The X-35 on Display

The fighter of the future comes to the Hazy Center.

X-35B short-takeoff and vertical-landing (STOVL) aircraft displayed at the National Air and Space Museum's Steven F. Udvar-Hazy Center. (Lockheed Martin)
Air & Space Magazine

The experimental program that preceded the Joint Strike Fighter has become almost legendary in aviation history, despite the fact that the problematic F-35 program is far from finished. In September 2003, the Smithsonian Institution leapt at the chance to acquire one of the X-planes used during flight testing, and brought the airplane to be assembled in its new National Air & Space museum facility, the Steven F. Udvar-Hazy Center. That airplane, an X-35B short-takeoff and vertical-landing (STOVL) variant (pictured above), remains on display.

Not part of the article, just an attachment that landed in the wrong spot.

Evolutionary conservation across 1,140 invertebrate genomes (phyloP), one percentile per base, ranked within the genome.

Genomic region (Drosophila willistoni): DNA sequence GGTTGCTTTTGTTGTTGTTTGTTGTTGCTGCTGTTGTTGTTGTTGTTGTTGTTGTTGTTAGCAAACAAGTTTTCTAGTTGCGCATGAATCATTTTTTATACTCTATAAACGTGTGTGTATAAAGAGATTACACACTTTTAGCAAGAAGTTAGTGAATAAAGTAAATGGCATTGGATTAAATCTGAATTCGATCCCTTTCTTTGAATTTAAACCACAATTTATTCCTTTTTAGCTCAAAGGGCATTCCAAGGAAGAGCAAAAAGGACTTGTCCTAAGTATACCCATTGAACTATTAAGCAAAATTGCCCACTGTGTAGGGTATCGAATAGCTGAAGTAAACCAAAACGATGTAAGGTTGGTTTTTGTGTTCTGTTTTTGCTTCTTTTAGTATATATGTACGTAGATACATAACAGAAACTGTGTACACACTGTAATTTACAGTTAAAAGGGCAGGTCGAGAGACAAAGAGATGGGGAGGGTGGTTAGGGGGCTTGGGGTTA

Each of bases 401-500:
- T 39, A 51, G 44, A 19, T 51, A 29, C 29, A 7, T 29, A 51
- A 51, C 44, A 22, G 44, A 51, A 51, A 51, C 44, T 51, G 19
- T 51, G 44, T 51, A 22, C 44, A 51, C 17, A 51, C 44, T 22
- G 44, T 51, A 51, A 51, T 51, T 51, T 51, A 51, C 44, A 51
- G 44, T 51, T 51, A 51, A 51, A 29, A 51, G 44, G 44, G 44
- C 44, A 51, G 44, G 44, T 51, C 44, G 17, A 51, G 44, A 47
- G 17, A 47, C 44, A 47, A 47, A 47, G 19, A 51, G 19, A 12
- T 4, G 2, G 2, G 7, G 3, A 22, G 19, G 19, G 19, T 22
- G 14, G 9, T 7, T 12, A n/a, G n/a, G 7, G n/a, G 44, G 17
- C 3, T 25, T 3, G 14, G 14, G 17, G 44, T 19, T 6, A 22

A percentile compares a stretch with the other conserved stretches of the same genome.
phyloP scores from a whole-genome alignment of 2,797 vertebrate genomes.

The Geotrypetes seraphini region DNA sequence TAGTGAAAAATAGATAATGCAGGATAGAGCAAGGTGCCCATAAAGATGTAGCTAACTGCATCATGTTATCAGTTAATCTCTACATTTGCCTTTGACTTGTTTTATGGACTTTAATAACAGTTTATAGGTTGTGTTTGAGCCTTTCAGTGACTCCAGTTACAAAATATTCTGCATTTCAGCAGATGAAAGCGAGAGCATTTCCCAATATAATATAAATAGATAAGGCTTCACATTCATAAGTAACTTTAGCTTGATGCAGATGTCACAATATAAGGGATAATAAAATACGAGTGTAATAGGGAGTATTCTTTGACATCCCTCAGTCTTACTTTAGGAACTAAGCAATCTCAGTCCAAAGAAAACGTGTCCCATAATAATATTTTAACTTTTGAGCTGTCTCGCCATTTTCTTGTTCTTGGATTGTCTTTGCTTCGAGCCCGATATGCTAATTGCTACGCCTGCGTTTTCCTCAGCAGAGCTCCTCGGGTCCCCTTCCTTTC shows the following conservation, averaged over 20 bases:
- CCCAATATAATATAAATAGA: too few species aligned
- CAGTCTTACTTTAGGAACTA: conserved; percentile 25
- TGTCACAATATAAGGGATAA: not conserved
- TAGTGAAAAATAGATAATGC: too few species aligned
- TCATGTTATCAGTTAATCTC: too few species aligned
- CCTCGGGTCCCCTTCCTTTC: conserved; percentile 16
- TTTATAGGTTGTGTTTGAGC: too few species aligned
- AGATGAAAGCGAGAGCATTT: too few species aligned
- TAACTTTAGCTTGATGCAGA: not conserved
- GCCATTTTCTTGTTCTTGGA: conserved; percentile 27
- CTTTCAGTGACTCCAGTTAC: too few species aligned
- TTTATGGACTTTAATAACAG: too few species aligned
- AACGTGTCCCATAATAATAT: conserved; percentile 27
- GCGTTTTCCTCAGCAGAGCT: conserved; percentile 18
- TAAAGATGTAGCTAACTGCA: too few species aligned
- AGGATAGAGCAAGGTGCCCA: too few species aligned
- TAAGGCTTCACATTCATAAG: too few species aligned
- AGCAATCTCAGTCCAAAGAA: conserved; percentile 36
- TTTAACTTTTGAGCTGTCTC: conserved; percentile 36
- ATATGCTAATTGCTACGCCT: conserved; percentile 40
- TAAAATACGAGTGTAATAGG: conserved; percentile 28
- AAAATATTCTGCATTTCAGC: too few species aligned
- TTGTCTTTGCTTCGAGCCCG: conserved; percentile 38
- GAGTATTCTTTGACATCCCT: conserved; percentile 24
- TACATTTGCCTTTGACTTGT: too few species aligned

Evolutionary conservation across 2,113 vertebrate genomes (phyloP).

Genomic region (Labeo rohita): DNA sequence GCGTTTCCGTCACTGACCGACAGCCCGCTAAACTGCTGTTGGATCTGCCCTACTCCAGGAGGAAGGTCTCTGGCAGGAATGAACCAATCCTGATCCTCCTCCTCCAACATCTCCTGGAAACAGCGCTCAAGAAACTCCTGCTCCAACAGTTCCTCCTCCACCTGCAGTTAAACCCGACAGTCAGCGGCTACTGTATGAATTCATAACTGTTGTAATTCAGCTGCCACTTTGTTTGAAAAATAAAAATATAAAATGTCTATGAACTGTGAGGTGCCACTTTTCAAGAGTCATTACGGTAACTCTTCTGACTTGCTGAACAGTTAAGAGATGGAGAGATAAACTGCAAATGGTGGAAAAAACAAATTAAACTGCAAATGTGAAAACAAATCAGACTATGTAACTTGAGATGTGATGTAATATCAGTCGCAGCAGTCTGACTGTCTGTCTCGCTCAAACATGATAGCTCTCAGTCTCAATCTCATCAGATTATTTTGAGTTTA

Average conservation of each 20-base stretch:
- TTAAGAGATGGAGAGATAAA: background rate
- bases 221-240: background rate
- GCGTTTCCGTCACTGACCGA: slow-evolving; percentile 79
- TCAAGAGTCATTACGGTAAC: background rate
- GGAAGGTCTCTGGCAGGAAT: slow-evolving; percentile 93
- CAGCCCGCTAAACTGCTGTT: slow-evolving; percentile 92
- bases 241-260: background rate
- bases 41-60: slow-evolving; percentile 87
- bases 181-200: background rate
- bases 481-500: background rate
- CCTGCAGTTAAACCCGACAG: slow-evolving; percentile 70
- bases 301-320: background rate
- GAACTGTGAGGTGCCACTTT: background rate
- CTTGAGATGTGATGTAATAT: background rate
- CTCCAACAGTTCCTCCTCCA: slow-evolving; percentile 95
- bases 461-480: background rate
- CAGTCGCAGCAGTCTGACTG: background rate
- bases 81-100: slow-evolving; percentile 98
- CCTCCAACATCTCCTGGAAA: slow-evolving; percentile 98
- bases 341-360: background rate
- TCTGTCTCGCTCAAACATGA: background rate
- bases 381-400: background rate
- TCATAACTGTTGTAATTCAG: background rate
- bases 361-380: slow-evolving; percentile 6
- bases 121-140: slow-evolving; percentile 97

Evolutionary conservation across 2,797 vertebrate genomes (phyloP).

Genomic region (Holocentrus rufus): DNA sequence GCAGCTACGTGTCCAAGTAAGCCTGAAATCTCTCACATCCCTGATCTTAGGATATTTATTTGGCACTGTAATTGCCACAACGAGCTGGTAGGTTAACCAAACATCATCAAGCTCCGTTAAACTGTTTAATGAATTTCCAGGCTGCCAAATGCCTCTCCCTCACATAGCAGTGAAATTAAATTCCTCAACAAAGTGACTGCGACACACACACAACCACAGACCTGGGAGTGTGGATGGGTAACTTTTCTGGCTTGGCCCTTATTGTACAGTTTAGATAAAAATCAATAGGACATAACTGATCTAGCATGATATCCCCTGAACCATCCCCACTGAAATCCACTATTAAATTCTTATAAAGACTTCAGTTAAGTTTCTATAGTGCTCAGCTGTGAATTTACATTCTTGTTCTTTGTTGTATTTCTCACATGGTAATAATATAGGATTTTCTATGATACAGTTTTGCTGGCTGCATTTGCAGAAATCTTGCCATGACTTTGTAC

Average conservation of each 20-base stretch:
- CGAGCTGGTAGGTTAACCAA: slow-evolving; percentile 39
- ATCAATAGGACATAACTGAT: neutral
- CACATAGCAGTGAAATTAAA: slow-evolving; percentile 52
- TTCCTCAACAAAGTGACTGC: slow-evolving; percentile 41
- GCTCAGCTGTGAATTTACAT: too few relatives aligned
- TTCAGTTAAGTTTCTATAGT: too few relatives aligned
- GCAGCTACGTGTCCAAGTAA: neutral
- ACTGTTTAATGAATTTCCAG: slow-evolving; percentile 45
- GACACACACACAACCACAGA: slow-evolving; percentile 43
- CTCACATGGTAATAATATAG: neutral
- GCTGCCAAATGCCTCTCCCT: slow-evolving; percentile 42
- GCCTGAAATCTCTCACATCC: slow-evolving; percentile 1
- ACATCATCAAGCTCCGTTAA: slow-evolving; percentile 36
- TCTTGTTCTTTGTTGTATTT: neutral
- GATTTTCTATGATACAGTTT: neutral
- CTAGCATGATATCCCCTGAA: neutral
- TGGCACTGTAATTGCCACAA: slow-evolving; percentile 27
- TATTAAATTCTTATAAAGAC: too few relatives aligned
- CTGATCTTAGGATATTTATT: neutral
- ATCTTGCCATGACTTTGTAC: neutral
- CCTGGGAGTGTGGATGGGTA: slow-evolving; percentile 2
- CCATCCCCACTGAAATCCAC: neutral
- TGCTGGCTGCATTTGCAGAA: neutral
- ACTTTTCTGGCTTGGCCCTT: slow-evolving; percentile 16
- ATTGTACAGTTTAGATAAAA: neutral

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For those who want to see it in action, this video demonstrates the STOVL in flight during the tests that sold the Pentagon on the airplane.

Another milestone in the project occurred in August 2006 when the first production model came off the line in Lockheed Martin’s plant outside Fort Worth, Texas (click on smaller thumbnail photo above). Hooded like a falcon, the first F-35A is shown making its way through tests leading to its first flight, scheduled for December 2006.

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